But, chances are, your musical tastes are at least a little influenced by the stuff your parents listened to. So, in honor of Father's Day, Sonos made a chart to help you source your influences. "There’s no end to the reasons why you listen to the music you do today, but we’re willing to bet that more than a few of you were subjected to your father’s music at some point in the past (or present). So that leads to the question: what do dear old dad’s listening habits say about the artists in your repertoire? In honor of Father’s Day, we tried our hand at finding out."
Regarding passions, hobbies, preferences, etc, I've come to believe one thing: everybody's a geek about something. It's just that some areas, like sports, fashion, cars, celebrities, are more socially acceptable. But, knowing a lot about the things you're passionate about is awesome, and I'm glad folks get excited.
So, while I think it's only fair that most informed people own the geek title, I still think Julianna's concept map is tops.
Click here to see it in all its high-resolution glory:
I was in the home of a hoarder once. In college, I went on a spring break service trip to the Rio Grande valley, and we were working on building a school playground. A woman came out and asked if a few of us would lend a hand moving some heavy objects. My buddy Justin and I agreed, and followed her to her home.
When we entered, it was stacked floor to ceiling with file crates, storage bins, and more than anything, plastic grocery bags filled with never opened items, and labeled with masking tape. The "heavy objects" she needed us to move were Rubbermaid bins, stacked six or seven high, because the item she thought she wanted was in the bottom bin. It turned out it wasn't.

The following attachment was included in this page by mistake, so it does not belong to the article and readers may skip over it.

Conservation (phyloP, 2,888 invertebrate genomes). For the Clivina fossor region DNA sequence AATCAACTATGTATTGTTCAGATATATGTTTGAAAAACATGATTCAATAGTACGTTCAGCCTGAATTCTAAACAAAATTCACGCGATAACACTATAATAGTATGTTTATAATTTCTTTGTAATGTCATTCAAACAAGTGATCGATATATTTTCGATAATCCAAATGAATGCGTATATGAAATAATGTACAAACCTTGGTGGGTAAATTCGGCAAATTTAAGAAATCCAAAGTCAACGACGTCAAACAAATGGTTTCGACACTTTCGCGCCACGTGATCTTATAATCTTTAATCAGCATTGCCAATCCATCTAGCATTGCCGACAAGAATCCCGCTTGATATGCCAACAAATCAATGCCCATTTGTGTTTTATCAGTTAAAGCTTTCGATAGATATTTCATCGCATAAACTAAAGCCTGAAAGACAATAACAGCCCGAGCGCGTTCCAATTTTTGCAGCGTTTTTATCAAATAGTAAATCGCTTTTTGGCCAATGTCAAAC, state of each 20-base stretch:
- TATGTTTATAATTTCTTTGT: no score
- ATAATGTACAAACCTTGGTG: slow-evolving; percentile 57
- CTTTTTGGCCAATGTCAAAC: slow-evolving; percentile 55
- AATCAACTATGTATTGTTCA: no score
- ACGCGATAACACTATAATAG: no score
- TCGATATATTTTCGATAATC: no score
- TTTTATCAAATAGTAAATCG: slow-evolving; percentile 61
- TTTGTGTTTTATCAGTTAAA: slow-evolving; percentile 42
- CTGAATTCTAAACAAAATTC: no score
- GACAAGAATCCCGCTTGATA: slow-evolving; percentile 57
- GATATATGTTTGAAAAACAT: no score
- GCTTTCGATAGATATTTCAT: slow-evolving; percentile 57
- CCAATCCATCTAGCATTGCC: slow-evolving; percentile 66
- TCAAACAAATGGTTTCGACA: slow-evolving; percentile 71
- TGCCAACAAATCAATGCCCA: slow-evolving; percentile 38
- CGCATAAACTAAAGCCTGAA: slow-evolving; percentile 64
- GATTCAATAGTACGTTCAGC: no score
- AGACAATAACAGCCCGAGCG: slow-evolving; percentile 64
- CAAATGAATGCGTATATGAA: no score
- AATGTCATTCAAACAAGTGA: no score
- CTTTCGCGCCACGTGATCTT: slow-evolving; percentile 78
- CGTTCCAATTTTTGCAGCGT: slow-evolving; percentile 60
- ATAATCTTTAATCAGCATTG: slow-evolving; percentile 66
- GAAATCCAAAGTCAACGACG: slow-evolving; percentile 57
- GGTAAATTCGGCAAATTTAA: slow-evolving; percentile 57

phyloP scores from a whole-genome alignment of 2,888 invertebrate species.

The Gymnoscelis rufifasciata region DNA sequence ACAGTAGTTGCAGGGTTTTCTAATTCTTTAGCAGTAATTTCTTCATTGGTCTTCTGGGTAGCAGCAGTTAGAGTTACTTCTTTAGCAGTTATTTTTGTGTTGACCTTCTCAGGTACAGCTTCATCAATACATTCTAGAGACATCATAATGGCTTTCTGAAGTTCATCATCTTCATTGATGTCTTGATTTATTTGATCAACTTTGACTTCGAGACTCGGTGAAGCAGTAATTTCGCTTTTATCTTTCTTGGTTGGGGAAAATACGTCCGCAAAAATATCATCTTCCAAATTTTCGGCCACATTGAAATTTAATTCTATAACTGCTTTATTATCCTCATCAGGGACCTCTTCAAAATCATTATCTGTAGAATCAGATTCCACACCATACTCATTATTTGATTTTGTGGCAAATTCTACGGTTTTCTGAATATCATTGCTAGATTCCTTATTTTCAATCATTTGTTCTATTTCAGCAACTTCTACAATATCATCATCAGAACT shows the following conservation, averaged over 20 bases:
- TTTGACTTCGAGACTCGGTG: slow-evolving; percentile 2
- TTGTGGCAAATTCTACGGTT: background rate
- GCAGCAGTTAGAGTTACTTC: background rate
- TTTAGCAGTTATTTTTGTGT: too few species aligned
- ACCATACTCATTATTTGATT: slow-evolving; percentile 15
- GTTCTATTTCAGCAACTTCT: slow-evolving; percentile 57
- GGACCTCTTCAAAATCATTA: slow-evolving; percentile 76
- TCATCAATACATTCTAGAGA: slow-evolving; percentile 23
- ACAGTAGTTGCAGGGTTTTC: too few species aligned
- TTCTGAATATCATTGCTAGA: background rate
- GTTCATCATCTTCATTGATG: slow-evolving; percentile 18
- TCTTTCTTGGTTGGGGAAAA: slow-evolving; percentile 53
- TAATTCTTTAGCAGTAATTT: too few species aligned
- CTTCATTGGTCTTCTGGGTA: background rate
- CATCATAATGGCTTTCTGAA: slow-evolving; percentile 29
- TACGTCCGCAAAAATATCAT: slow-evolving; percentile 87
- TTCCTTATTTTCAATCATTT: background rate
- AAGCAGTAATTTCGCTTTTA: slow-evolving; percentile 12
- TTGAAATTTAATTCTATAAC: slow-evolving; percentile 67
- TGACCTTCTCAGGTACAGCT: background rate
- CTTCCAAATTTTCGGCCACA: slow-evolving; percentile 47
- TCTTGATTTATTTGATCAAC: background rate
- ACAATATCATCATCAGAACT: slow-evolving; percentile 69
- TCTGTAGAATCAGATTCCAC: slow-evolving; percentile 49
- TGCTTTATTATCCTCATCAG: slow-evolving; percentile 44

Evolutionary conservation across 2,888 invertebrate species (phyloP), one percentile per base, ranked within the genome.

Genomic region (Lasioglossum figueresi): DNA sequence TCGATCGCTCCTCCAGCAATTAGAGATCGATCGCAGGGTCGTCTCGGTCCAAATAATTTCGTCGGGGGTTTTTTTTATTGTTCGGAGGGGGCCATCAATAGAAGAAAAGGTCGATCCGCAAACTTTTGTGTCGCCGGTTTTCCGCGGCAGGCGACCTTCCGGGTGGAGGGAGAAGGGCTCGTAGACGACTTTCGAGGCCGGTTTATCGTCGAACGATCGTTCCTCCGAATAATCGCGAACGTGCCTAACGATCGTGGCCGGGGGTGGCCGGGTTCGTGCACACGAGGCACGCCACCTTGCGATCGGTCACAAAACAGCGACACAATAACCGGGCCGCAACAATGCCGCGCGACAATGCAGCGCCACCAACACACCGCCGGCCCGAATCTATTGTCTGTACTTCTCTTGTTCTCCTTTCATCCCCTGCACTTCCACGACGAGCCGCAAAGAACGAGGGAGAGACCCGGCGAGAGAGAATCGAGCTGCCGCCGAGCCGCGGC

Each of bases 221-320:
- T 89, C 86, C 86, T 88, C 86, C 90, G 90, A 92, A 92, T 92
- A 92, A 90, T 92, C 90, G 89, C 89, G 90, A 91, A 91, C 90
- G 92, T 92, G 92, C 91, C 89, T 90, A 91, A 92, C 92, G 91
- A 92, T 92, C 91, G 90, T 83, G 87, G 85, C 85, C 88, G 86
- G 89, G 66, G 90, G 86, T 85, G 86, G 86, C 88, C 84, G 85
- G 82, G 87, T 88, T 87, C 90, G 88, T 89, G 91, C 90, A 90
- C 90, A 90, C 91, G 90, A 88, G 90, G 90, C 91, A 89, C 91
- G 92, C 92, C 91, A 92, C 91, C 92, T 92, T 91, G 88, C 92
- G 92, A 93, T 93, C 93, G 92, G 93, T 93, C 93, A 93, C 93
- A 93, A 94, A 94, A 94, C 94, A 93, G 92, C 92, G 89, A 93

She was a very sweet and gracious woman, and even offered to make us lunch. It was a pretty eye-opening experience, one that I'm actually thankful to have experienced first hand.
Here at ManMade, we're big proponents of not sitting all day during work hours. Especially as bloggers and editors, where we're more naturally inclined to...sit all day during work hours.
But in case you're not quite convinced, take a look at this infographic:
Letterpress is certainly one of printmaking's most beautiful techniques: the textures of the embossed letters, the way the ink interacts with the fibers of the paper.
But, it's also one of the least easy printmaking processes to get into. Whereas stencils, stamps, and even screenprinting can be approached with supplies from the art store, letterpress requires, well, a giant, heavy press, cases of type, and fancy metal plates concocted for each specific project.
In short: one does not dabble in letterpress.
So, what's left to do, especially if you design intends to end up online? Recreate the effect in Photoshop.
Lost Type Co-Op is a "Pay-What-You-Want Type foundry, the first of its kind. Founded by Riley Cran and Tyler Galpin, originally in a whirlwind 24 hour adventure to distribute a single typeface, Lost Type has blossomed into a full fledged foundry, distributing fonts from designers all over the world, with its unique model."
So, upon downloading, you're invited to pass along what you can, directly to the designer. If for you that's nothing, you can enter $0 and download for free.